A Thousand Nights by E. K. Johnston (Waiting on Wednesday)

"Waiting On" Wednesday is a weekly event, hosted by Breaking the Spine, that spotlights upcoming releases that we're eagerly anticipating.

I have always loved the story of Shahrazad. I grew up with the story and that of The Arabian Nights, as well as loving the orchestral rendition of Scheherazade by Nikolai Rimsky-Korsakove (some fabulous classical music!!). I even have a beautifully illustrated edition of The Arabian Nights on my shelf along with my other collector books. I've read other retellings and enjoyed them and this is one story that you could take and retell in many different ways. I'm thrilled for this newest retelling, which is my WOW pick for this week:

A Thousand NightsA Thousand Nights
by E. K. Johnston
YA Urban Fantasy
Hardcover, paperback, & ebook, 336 pages
October 6th 2015 by Disney Hyperion


Lo-Melkhiin killed three hundred girls before he came to her village, looking for a wife. When she sees the dust cloud on the horizon, she knows he has arrived. She knows he will want the loveliest girl: her sister. She vows she will not let her be next.

And so she is taken in her sister's place, and she believes death will soon follow. Lo-Melkhiin's court is a dangerous palace filled with pretty things: intricate statues with wretched eyes, exquisite threads to weave the most beautiful garments. She sees everything as if for the last time.But the first sun rises and sets, and she is not dead. Night after night, Lo-Melkhiin comes to her and listens to the stories she tells, and day after day she is awoken by the sunrise. Exploring the palace, she begins to unlock years of fear that have tormented and silenced a kingdom. Lo-Melkhiin was not always a cruel ruler. Something went wrong.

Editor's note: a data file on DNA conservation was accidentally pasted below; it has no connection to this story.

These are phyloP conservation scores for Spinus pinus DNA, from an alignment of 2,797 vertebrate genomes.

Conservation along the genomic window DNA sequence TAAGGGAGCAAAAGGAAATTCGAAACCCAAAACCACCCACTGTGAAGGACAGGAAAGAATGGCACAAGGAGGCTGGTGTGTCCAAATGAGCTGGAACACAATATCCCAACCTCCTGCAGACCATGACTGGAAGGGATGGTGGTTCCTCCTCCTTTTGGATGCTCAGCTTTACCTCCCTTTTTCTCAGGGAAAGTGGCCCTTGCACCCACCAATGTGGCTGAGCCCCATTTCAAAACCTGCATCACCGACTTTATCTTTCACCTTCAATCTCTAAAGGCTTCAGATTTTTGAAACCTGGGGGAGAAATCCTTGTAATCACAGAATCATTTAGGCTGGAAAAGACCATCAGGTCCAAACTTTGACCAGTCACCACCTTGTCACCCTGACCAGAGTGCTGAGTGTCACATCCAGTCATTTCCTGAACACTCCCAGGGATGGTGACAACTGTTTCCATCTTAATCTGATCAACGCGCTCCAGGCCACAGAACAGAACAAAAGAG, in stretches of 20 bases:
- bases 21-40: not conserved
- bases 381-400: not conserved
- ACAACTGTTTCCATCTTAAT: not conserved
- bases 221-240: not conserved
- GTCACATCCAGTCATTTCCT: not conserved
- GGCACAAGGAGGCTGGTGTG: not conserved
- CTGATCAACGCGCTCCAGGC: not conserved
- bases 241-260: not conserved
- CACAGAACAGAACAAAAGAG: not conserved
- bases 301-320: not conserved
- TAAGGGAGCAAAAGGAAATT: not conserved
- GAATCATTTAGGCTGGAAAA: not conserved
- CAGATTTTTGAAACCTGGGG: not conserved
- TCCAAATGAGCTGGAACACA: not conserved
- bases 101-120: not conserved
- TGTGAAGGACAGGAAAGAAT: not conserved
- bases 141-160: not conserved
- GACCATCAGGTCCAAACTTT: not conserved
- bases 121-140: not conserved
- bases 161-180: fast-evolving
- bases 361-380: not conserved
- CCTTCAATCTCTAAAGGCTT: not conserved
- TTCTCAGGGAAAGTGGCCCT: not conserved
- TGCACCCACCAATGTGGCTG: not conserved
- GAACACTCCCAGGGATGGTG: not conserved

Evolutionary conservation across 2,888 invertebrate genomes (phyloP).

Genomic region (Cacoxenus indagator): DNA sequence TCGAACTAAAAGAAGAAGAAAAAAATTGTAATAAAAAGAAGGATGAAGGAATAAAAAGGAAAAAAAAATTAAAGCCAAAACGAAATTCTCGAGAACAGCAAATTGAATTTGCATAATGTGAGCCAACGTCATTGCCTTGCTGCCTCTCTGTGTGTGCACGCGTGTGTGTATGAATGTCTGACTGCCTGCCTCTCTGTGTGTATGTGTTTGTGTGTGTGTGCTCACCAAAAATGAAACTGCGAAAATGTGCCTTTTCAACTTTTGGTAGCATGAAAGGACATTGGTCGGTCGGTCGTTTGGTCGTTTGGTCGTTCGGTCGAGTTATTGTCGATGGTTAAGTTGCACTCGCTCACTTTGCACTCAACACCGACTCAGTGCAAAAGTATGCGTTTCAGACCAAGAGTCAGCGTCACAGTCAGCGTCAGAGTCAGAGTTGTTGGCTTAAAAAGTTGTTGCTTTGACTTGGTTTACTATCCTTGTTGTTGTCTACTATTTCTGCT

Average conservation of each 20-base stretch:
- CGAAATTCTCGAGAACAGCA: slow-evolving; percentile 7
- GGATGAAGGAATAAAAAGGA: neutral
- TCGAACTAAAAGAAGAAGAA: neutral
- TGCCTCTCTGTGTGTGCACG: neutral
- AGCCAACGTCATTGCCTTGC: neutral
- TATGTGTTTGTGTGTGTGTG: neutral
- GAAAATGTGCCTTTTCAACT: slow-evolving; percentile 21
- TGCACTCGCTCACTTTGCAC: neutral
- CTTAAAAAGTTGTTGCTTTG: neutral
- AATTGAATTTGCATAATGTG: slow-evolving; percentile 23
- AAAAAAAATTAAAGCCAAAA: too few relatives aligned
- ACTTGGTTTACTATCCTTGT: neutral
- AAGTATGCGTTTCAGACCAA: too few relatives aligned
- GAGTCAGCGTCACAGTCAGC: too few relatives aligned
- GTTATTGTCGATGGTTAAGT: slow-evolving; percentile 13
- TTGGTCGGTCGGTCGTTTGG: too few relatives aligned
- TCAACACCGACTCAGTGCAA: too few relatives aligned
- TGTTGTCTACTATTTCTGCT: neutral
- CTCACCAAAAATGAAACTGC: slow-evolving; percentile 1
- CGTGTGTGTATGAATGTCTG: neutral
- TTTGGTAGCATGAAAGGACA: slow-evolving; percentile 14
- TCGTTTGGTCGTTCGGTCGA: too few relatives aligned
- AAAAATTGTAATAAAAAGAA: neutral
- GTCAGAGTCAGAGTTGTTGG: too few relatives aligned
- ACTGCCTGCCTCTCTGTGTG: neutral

Far away, in their village, her sister is mourning. Through her pain, she calls upon the desert winds, conjuring a subtle unseen magic, and something besides death stirs the air.

Back at the palace, the words she speaks to Lo-Melkhiin every night are given a strange life of their own. Little things, at first: a dress from home, a vision of her sister. With each tale she spins, her power grows. Soon she dreams of bigger, more terrible magic: power enough to save a king, if she can put an end to the rule of a monster.

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Is this one on your can't-wait-to-read list?

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